On a recent soft spring evening, I realized I was no longer soaking in the beauty of the neon-green grass and magical gardens bursting all around me. I’d become obsessed with spotting ticks, the tiny hitchhikers that attach themselves to me as I scuff through the yard. I find them stuck to my ears and neck, sending me skittering to the shower. Oddly, I once admired bugs. Well, not all bugs — just certain ones. At one time, the little creatures were peacemakers in a war between my father and me.

My father was a fly fisherman, which, as it turns out, is all about bugs. In the late winter and early spring, he disappeared for hours on reconnaissance missions with his trusty sidekick, our unhinged poodle. Like military scouts, they traversed the countryside, checking to see how favorite fishing spots had weathered the winter. Was the ice out yet? Had any rocks, boulders, or branches tumbled onto the shore, making a favorite spot inaccessible?


As spring progressed, he started looking for signs of insect activity. What was hatching? Were any fish starting to rise to the surface to feed? What were they feasting on?

Fly-fishing is both an art and a science. The art is learning to gracefully cast the line so it whisks through the air light as a ribbon, and then alights so gently and quickly on the surface of the water that it appears to a fish that an insect has nimbly landed on the crystalline surface, sending soft rings radiating out toward the shore. Part of the science is divining what the fish are feeding on. And, of course, no matter how good you are at reading what the fish are biting or how gracefully you cast the line, if you aren’t fishing where the fish are, well, you just aren’t fishing.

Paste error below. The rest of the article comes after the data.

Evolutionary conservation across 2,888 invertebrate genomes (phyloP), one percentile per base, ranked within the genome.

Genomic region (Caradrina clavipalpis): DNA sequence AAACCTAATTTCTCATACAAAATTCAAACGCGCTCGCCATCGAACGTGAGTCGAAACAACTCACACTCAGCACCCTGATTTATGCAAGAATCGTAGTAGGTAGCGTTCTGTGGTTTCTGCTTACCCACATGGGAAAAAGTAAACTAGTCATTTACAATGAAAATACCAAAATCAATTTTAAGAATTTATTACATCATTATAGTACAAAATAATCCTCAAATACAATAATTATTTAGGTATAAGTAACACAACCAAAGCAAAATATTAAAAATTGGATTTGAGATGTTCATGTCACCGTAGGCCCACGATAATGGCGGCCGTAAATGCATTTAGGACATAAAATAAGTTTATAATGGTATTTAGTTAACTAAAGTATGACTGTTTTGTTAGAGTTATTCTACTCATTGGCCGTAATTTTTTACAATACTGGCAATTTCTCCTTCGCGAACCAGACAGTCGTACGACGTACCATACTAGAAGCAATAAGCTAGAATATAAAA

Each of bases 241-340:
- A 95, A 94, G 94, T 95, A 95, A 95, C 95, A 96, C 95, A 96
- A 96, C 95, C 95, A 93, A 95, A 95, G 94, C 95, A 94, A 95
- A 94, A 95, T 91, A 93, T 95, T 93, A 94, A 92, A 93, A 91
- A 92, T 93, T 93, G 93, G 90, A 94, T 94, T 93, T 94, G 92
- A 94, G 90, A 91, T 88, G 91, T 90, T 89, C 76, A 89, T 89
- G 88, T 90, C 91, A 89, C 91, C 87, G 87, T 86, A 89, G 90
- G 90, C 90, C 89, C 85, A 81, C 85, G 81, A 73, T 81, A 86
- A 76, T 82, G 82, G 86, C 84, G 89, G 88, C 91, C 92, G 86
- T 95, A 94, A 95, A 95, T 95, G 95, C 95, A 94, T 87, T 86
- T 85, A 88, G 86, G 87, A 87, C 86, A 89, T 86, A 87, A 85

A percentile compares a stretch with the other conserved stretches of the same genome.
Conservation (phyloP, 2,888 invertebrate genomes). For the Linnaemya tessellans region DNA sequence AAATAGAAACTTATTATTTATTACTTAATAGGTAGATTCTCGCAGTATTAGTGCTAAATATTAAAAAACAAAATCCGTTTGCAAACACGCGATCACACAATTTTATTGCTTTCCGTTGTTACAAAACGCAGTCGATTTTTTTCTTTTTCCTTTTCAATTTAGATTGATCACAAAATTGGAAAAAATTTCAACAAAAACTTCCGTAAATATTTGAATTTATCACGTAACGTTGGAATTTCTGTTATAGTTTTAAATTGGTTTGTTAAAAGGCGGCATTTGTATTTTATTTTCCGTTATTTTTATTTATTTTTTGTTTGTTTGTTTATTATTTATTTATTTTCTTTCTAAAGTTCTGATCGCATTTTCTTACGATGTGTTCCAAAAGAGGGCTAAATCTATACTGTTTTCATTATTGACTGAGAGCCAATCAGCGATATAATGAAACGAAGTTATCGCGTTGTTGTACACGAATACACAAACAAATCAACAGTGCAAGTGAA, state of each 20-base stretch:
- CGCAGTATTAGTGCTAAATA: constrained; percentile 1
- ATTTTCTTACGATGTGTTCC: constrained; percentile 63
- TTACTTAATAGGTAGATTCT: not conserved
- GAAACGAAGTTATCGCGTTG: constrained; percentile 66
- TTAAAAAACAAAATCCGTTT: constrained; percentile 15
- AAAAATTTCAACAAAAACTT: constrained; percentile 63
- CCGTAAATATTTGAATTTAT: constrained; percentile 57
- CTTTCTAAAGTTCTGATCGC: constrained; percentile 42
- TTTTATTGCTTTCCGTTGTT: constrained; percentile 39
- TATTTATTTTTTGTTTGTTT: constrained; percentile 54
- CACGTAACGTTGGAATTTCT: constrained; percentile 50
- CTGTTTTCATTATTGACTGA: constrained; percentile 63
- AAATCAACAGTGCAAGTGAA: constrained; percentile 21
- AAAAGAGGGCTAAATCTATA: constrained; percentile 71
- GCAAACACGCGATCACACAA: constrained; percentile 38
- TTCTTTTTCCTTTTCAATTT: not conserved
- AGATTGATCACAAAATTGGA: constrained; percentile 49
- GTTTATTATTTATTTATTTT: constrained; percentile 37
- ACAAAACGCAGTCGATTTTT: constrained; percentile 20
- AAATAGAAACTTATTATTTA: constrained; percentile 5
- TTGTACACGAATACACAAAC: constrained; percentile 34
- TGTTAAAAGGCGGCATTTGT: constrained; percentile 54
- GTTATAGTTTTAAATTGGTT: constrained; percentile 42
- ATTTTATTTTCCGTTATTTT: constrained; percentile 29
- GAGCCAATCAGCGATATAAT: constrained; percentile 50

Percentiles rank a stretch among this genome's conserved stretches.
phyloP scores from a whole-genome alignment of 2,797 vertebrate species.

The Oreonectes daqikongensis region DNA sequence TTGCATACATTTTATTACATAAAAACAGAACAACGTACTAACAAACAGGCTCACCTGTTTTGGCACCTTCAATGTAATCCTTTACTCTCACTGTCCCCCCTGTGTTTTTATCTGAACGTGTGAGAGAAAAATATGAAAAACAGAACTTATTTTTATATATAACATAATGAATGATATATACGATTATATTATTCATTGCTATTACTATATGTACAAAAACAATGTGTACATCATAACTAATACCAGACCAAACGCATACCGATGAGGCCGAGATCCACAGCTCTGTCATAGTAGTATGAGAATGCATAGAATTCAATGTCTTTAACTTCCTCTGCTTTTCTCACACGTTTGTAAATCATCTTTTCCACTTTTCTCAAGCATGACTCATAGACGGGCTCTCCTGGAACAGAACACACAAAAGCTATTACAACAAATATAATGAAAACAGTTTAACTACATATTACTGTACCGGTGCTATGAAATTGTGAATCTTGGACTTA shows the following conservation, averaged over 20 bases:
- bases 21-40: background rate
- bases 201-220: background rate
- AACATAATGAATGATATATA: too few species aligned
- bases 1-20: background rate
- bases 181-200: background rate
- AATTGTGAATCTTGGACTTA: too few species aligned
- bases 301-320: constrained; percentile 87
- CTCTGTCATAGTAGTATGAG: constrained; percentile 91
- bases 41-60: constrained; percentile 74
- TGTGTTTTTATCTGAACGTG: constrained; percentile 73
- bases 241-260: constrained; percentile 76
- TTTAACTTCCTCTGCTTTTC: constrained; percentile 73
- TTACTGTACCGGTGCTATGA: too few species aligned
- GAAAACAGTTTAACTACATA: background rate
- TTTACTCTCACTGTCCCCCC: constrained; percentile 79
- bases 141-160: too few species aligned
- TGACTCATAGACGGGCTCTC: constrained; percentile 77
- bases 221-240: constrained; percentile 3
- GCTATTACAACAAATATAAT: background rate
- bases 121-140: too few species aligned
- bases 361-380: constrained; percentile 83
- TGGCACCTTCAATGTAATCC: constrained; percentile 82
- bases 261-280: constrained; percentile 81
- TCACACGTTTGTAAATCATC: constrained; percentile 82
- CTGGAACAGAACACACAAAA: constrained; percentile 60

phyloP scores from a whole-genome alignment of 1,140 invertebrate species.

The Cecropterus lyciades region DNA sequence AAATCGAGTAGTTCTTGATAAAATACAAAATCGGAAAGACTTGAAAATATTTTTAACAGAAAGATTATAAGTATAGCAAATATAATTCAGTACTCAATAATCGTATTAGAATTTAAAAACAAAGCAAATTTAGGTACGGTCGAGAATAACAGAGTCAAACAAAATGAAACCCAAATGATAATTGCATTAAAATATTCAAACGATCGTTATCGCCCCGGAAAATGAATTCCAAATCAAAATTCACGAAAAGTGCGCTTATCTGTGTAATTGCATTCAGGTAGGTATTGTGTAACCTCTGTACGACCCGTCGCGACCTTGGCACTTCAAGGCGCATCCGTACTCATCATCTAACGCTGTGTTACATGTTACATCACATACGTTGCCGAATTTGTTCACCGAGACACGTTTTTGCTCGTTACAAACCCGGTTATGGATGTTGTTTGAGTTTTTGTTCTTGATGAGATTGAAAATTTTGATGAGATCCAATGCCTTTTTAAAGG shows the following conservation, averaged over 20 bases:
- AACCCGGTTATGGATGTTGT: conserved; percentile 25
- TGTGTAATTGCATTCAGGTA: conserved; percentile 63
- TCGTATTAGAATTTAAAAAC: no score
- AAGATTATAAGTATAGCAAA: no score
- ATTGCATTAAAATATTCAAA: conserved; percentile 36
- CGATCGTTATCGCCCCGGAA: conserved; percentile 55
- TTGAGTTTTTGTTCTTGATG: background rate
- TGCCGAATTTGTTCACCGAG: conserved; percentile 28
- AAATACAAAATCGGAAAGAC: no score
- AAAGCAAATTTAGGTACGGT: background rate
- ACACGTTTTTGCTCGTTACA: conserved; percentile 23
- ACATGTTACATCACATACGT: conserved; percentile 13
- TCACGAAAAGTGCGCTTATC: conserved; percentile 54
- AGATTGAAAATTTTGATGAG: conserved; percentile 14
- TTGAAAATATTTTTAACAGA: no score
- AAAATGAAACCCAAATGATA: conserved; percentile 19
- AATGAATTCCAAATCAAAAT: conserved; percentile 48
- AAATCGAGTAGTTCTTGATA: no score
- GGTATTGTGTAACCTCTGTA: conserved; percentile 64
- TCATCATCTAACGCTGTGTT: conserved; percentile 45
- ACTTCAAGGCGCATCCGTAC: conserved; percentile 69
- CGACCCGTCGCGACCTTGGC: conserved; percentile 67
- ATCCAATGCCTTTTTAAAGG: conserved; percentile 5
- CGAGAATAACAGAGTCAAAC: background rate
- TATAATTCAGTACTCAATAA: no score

When I was growing up, my father sometimes asked me to accompany him fishing. By the time I was a teenager, though, he had joined ranks with alcohol. That only served to fuel my teenage angst, leading to fiery skirmishes. However, he rarely drank when he fished, and I desperately wanted to win back the man who had once adored me above all others. So, holding tight to the belief I would be safe from the menaces of his addiction, I went.

As we walked down to the shore in late afternoons, he would stop and watch a hatch erupting nearby. In the stillness, I could see the silvery wings of the newly hatched flies winking in the sunlight. Then he would bend down and pick up a small rock to see what baby bugs were lurking underneath, about to emerge. He would explain the unique habit of each bug and which fly in his tackle box he would use to mimic it. Later, I sat on the rocks, hypnotized, as his line elegantly swirled over his head and magically avoided the branches behind him, barely making a sound. His long, slender body spooled out the thin line in patient fluid strokes to extend his reach, then precisely dropped the fly near a fish.

I wondered at the delicate wings of the dragonflies as they skittered along the water’s edge and the skimmers that raced erratically across the surface like addled speed skaters, both unfazed by my father’s presence. I’ll never know how someone who had to steady a cup of coffee with two hands had such a firm command of the fishing rod.


While our skirmishes continued throughout his life, fishing provided the occasional détente from the battlefield of his alcoholism that helped us nurture our precarious relationship. Fishing was one of the few things that brought my father pure joy and some sense of peace. Looking back, I can now see how happy we both were in the stillness of the shoreline, searching for bugs.

Susan Kazanas is a writer in Boston. Send comments to connections@globe.com.